Tag Archive | Central Park

Ai Weiwei’s Good Fences Make Good Neighbors, In and Around NYC!

Gilded Cage Central Park
Ai Weiwei’s Gilded Cage in Central Park (All Photos By Gail)

Chinese artist and activist Ai Weiwei has a new series of public art sculpture installations up in Manhattan and across the five boroughs, which is called Good Fences Make Good Neighbors. Inspired by the international migration crisis and current geopolitical landscape, the ambitious project is installed in over 300 locations, including two monumental sculptures situated within in highly-trafficked Manhattan parks, along with security fences on top of, and in between, buildings (such as The Cooper Union), and several bus shelters. In addition, there are also graphic and photographic works on flags, billboards and lamppost banners. I saw a lot of these banners along Chrystie Street, which is where I also got my first glimpse of one of the fences.

Fence On Chrystie
Rooftop Fence Installation at 189 Chrystie Street

Fence On Chrystie

Ai’s metal fence is designed as a modular form, readily adaptable to the existing architecture, to span and partition the space.

Fence On Chrystie

You can still see the fences at night, because they are illuminated.

Fence On Bowery
Rooftop Fence Installation on Bowery

Don’t forget to look up!

Bus Shelter at Ave C and E 6th Street
Bus Shelter at Ave C and E 6th Street

Gilded Cage Central Park

While it’s fun to spot the fences, it’s the interactive sculptures in the parks that really bring the Instagram Moments. Gilded Cage located at the Doris C. Freedman Plaza, Central Park (at 5th Avenue and 60th Street) can be entered on one side.

Gilded Cage Central Park Detail

Gilded Cage Central Park Top Detal

Gilded Cage Central Park Top Detail

This is the money shot, am I right?

Gilded Cage Central Park Detail

This turnstile is trapped between two layers of the cage and cannot be accessed from inside or outside. Think on that for a bit.

Gilded Cage Central Park Detail

Gilded Cage Central Park Detail

Gilded Cage Central Park

I haven’t see Gilded Cage at night, but it has to also be illuminated, and you can probably get an entirely different vibe from it (not to mention great photos) after dark.

Gilded Cage Central Park
Facing The Plaza Hotel

On the evening of the same day I saw Gilded Cage, Geoffrey and I were down in Tribeca at an art opening and we walked back uptown through Washington Square Park so I could get a glimpse of Arch, which, appropriately, is installed under the one of the most famous landmarks in the city.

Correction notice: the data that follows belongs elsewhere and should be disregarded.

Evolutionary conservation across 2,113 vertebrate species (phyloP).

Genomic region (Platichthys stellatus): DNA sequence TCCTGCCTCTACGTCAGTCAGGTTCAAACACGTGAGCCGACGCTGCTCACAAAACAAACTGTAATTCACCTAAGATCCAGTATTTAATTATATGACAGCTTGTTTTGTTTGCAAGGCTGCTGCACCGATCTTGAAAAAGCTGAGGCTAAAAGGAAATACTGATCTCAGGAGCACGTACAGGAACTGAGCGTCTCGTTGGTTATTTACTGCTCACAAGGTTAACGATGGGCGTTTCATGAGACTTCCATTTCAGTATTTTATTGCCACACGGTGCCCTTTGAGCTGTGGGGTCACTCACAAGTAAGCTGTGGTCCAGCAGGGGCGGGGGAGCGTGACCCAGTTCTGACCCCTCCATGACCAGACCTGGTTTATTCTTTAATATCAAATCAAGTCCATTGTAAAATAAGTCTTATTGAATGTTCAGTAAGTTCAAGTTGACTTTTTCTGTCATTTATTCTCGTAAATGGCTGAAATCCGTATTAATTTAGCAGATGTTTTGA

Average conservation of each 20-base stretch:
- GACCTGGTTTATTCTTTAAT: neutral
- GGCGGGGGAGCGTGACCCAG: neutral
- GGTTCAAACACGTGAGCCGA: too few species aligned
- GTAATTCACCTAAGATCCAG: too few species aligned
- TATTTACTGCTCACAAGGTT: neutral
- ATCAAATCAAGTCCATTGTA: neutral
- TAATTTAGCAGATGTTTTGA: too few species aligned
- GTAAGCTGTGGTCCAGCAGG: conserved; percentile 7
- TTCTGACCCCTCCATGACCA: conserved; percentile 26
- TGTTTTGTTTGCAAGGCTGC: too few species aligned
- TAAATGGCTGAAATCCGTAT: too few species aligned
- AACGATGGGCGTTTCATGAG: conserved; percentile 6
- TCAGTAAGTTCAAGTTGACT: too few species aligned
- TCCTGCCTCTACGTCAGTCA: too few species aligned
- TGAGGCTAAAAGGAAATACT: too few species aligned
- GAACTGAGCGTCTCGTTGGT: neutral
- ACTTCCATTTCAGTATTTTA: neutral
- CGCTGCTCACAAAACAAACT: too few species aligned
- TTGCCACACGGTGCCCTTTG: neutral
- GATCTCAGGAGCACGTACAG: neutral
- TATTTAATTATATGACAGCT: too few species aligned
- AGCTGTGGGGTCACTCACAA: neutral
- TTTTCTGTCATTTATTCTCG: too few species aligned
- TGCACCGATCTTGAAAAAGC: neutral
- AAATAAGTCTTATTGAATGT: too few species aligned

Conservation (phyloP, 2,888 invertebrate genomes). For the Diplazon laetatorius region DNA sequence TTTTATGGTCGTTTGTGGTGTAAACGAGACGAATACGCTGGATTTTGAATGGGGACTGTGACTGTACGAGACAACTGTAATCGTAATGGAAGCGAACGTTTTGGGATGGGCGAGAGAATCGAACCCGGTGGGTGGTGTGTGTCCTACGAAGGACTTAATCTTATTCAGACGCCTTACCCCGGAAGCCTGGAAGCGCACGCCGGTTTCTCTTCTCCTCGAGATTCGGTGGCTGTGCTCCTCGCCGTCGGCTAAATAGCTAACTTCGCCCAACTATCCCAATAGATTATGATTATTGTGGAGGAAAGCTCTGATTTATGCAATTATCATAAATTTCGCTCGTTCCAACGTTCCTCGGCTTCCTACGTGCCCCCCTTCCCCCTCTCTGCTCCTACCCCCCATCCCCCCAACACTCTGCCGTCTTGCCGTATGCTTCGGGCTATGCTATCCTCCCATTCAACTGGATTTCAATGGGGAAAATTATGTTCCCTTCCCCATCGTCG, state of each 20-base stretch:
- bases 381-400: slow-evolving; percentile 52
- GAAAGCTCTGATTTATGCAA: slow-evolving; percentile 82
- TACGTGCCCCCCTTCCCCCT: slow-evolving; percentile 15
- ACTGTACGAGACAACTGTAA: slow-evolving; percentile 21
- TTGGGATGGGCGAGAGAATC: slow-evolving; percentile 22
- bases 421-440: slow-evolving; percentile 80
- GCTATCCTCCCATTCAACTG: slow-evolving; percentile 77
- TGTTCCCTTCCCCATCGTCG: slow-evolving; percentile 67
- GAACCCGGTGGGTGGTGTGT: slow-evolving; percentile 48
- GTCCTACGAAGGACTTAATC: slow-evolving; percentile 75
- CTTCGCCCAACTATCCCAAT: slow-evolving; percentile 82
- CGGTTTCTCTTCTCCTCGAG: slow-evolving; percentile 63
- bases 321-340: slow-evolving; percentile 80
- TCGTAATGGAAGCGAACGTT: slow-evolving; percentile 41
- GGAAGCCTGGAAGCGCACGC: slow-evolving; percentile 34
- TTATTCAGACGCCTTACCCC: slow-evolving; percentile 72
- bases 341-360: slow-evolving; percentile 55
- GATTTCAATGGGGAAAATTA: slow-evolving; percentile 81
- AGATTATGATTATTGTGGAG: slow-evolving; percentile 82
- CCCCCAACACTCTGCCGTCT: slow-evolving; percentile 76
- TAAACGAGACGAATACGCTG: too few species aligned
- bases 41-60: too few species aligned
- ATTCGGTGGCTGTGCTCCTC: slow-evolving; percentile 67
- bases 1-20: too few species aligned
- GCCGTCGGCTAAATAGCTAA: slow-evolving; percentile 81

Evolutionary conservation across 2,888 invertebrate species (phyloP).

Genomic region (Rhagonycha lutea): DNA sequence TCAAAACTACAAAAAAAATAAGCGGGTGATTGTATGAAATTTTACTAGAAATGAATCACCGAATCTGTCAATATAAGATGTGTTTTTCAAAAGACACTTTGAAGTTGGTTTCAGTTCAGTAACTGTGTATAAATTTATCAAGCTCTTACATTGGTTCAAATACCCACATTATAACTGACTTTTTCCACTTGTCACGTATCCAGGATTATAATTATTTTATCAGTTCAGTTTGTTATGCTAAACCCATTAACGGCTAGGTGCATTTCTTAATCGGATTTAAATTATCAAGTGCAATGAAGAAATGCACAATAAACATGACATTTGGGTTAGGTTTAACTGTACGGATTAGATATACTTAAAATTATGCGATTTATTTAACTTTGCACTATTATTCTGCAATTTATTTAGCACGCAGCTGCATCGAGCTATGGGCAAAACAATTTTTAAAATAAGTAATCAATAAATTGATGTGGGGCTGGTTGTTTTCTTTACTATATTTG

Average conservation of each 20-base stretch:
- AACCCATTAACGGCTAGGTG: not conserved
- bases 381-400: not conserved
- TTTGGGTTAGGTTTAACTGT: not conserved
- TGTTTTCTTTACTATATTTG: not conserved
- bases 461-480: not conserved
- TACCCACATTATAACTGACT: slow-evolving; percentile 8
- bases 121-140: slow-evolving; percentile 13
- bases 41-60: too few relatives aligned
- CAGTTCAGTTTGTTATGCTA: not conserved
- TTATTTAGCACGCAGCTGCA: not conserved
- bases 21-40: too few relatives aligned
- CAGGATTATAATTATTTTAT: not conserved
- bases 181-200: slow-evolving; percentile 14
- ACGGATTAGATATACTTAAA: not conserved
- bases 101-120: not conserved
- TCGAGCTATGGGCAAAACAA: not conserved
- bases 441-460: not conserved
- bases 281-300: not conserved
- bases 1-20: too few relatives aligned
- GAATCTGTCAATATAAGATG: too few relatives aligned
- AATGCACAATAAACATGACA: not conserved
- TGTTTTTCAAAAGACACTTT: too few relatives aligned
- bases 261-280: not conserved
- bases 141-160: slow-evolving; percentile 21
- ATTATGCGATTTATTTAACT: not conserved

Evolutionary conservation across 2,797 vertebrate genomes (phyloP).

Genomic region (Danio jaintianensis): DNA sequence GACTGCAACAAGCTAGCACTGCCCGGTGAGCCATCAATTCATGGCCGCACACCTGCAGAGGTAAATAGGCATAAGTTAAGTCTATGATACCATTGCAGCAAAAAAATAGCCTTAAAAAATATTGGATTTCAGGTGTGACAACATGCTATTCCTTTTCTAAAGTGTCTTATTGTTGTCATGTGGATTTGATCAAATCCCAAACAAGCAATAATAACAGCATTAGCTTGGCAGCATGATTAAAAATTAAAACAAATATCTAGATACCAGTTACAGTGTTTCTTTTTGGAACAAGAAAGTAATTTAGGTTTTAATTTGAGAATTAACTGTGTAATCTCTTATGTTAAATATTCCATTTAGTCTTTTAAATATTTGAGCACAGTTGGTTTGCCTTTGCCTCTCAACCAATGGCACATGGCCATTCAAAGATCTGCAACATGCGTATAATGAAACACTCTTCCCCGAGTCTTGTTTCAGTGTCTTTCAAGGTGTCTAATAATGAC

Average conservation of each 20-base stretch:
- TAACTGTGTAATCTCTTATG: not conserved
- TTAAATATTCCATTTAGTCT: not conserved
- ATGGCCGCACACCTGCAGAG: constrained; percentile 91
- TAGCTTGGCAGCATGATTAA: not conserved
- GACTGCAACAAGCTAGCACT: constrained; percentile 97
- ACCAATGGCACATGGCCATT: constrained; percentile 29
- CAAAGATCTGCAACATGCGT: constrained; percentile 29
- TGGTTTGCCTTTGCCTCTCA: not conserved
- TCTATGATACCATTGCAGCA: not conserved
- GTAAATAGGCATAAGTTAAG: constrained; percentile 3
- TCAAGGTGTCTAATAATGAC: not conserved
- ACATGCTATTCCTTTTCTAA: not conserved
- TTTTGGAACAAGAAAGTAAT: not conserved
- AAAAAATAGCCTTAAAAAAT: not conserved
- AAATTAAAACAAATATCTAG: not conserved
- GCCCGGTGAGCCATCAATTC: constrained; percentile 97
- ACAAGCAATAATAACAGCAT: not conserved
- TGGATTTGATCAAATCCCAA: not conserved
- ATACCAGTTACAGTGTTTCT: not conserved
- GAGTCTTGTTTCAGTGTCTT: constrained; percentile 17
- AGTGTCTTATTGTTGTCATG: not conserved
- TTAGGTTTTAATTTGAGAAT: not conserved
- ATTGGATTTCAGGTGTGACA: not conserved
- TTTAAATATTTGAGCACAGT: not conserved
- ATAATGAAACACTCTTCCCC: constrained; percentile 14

Washington Square Arch Park to Street View With Fountain

Let’s take a closer look!

Washington Square Arch Park to Street View

Arch is also a cage-like structure with a cut-out passageway in the center, which is formed in the shadowy shape of two men holding each other. The passageway was influenced by one of Marcel Duchamp’s early artworks.

Arch Park to Street View

This is the view facing the Arch from inside the park, looking towards the park’s northern boarder on University Place.

Arch Park to Street View

And now we walk through!

Arch Street to Park View

Arch Street to Park View

Washington Square Arch Street to Park View
Looking at the Arch from Outside the Park!

Good Fences Make Good Neighbors is a fun thing to see all over the city, and if you have friends or relatives visiting from outside NYC it is a cool, non-touristy thing to expose them to the art of Ai Weiwe! Enjoy!

Good Fences Make Good Neighbors is on Exhibit Citywide Through February 11, 2018. Consult the Google for Locations Near You!

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Snails Tile Mosaic in the Fifth Avenue Subway

Snails Tile Mosaic
All Photos By Gail

A family of lavender-shelled snails makes its way to the train in the 5th Avenue and 59th Street Subway Station, where you can catch the N, Q or R Trains, or exit to Central Park!

They are moving slow, so it easy to get a good shot on your Subway Art Safari!

Snails Tile Mosaic Detail

Open House By Liz Glynn in Central Park

Open House Installation View
All Photos By Gail

At the turn of the 20th century, New York City’s wealthy elite gathered in opulent private ballrooms to define their social status. In contrast, Central Park granted democratic access to public space when it was established in the 1850s as one of the nation’s first urban parks.

Open House Arches

Open House is a new commission by Los Angeles-based artist Liz Glynn (b. 1981, Boston, MA) that highlights these historic class distinctions. It references one of the grandest Fifth Avenue interiors designed by Gilded Age architect Stanford White: the now-demolished William C. Whitney Ballroom.

Open House Arches